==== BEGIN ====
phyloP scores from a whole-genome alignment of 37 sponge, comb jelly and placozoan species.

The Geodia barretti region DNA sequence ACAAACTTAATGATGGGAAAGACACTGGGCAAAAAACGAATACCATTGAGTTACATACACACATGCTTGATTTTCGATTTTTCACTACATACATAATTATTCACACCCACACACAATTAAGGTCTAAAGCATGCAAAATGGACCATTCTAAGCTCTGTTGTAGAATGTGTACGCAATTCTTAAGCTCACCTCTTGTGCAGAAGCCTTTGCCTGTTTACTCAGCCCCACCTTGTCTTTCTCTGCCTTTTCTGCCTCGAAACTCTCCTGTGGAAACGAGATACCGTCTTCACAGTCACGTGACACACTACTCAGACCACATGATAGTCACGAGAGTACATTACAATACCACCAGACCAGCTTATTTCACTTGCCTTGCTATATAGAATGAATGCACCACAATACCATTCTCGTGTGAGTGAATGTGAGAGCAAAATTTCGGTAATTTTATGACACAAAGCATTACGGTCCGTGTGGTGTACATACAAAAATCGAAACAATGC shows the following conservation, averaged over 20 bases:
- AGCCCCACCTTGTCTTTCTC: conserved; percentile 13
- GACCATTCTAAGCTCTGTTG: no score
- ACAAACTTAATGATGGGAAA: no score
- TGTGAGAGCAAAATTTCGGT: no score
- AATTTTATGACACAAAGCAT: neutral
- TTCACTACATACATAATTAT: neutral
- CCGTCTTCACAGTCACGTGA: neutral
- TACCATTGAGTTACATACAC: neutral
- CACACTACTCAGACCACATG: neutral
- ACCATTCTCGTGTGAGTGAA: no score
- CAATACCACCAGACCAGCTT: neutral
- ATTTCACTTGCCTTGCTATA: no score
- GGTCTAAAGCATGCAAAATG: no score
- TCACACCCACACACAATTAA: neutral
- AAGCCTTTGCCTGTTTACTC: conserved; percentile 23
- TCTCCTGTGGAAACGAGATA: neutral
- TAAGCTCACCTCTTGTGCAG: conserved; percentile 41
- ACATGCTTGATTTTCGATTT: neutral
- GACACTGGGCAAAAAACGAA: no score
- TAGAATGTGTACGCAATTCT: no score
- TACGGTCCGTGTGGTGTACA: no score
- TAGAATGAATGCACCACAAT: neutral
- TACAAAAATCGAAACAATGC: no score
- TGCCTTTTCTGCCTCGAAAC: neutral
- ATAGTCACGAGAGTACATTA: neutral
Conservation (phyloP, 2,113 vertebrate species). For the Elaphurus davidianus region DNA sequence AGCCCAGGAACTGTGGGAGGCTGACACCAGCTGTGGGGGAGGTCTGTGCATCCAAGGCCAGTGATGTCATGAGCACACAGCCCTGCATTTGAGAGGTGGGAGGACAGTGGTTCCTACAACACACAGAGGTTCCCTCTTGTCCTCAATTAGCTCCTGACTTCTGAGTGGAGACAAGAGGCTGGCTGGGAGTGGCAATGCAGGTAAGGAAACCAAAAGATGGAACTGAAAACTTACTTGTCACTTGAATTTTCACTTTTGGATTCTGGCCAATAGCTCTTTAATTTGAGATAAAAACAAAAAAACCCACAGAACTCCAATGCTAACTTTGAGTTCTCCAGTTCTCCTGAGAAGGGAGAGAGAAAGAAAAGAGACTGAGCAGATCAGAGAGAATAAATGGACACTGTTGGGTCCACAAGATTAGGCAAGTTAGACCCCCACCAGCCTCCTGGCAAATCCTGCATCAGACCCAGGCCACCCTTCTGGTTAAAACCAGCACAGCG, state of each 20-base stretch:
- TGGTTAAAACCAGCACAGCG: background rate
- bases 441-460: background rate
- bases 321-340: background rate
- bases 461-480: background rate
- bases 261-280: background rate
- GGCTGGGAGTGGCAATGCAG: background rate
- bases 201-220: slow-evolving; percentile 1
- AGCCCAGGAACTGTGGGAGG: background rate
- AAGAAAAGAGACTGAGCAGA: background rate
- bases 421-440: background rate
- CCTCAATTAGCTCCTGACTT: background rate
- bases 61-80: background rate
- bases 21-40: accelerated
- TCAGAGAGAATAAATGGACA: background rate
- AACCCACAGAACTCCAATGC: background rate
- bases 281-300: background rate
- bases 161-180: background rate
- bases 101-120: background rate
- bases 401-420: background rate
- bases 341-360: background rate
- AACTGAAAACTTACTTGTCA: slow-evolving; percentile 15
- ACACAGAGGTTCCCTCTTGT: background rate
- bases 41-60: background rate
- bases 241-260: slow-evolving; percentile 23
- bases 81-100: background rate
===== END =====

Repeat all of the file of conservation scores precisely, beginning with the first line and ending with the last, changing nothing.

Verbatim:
phyloP scores from a whole-genome alignment of 37 sponge, comb jelly and placozoan species.

The Geodia barretti region DNA sequence ACAAACTTAATGATGGGAAAGACACTGGGCAAAAAACGAATACCATTGAGTTACATACACACATGCTTGATTTTCGATTTTTCACTACATACATAATTATTCACACCCACACACAATTAAGGTCTAAAGCATGCAAAATGGACCATTCTAAGCTCTGTTGTAGAATGTGTACGCAATTCTTAAGCTCACCTCTTGTGCAGAAGCCTTTGCCTGTTTACTCAGCCCCACCTTGTCTTTCTCTGCCTTTTCTGCCTCGAAACTCTCCTGTGGAAACGAGATACCGTCTTCACAGTCACGTGACACACTACTCAGACCACATGATAGTCACGAGAGTACATTACAATACCACCAGACCAGCTTATTTCACTTGCCTTGCTATATAGAATGAATGCACCACAATACCATTCTCGTGTGAGTGAATGTGAGAGCAAAATTTCGGTAATTTTATGACACAAAGCATTACGGTCCGTGTGGTGTACATACAAAAATCGAAACAATGC shows the following conservation, averaged over 20 bases:
- AGCCCCACCTTGTCTTTCTC: conserved; percentile 13
- GACCATTCTAAGCTCTGTTG: no score
- ACAAACTTAATGATGGGAAA: no score
- TGTGAGAGCAAAATTTCGGT: no score
- AATTTTATGACACAAAGCAT: neutral
- TTCACTACATACATAATTAT: neutral
- CCGTCTTCACAGTCACGTGA: neutral
- TACCATTGAGTTACATACAC: neutral
- CACACTACTCAGACCACATG: neutral
- ACCATTCTCGTGTGAGTGAA: no score
- CAATACCACCAGACCAGCTT: neutral
- ATTTCACTTGCCTTGCTATA: no score
- GGTCTAAAGCATGCAAAATG: no score
- TCACACCCACACACAATTAA: neutral
- AAGCCTTTGCCTGTTTACTC: conserved; percentile 23
- TCTCCTGTGGAAACGAGATA: neutral
- TAAGCTCACCTCTTGTGCAG: conserved; percentile 41
- ACATGCTTGATTTTCGATTT: neutral
- GACACTGGGCAAAAAACGAA: no score
- TAGAATGTGTACGCAATTCT: no score
- TACGGTCCGTGTGGTGTACA: no score
- TAGAATGAATGCACCACAAT: neutral
- TACAAAAATCGAAACAATGC: no score
- TGCCTTTTCTGCCTCGAAAC: neutral
- ATAGTCACGAGAGTACATTA: neutral
Conservation (phyloP, 2,113 vertebrate species). For the Elaphurus davidianus region DNA sequence AGCCCAGGAACTGTGGGAGGCTGACACCAGCTGTGGGGGAGGTCTGTGCATCCAAGGCCAGTGATGTCATGAGCACACAGCCCTGCATTTGAGAGGTGGGAGGACAGTGGTTCCTACAACACACAGAGGTTCCCTCTTGTCCTCAATTAGCTCCTGACTTCTGAGTGGAGACAAGAGGCTGGCTGGGAGTGGCAATGCAGGTAAGGAAACCAAAAGATGGAACTGAAAACTTACTTGTCACTTGAATTTTCACTTTTGGATTCTGGCCAATAGCTCTTTAATTTGAGATAAAAACAAAAAAACCCACAGAACTCCAATGCTAACTTTGAGTTCTCCAGTTCTCCTGAGAAGGGAGAGAGAAAGAAAAGAGACTGAGCAGATCAGAGAGAATAAATGGACACTGTTGGGTCCACAAGATTAGGCAAGTTAGACCCCCACCAGCCTCCTGGCAAATCCTGCATCAGACCCAGGCCACCCTTCTGGTTAAAACCAGCACAGCG, state of each 20-base stretch:
- TGGTTAAAACCAGCACAGCG: background rate
- bases 441-460: background rate
- bases 321-340: background rate
- bases 461-480: background rate
- bases 261-280: background rate
- GGCTGGGAGTGGCAATGCAG: background rate
- bases 201-220: slow-evolving; percentile 1
- AGCCCAGGAACTGTGGGAGG: background rate
- AAGAAAAGAGACTGAGCAGA: background rate
- bases 421-440: background rate
- CCTCAATTAGCTCCTGACTT: background rate
- bases 61-80: background rate
- bases 21-40: accelerated
- TCAGAGAGAATAAATGGACA: background rate
- AACCCACAGAACTCCAATGC: background rate
- bases 281-300: background rate
- bases 161-180: background rate
- bases 101-120: background rate
- bases 401-420: background rate
- bases 341-360: background rate
- AACTGAAAACTTACTTGTCA: slow-evolving; percentile 15
- ACACAGAGGTTCCCTCTTGT: background rate
- bases 41-60: background rate
- bases 241-260: slow-evolving; percentile 23
- bases 81-100: background rate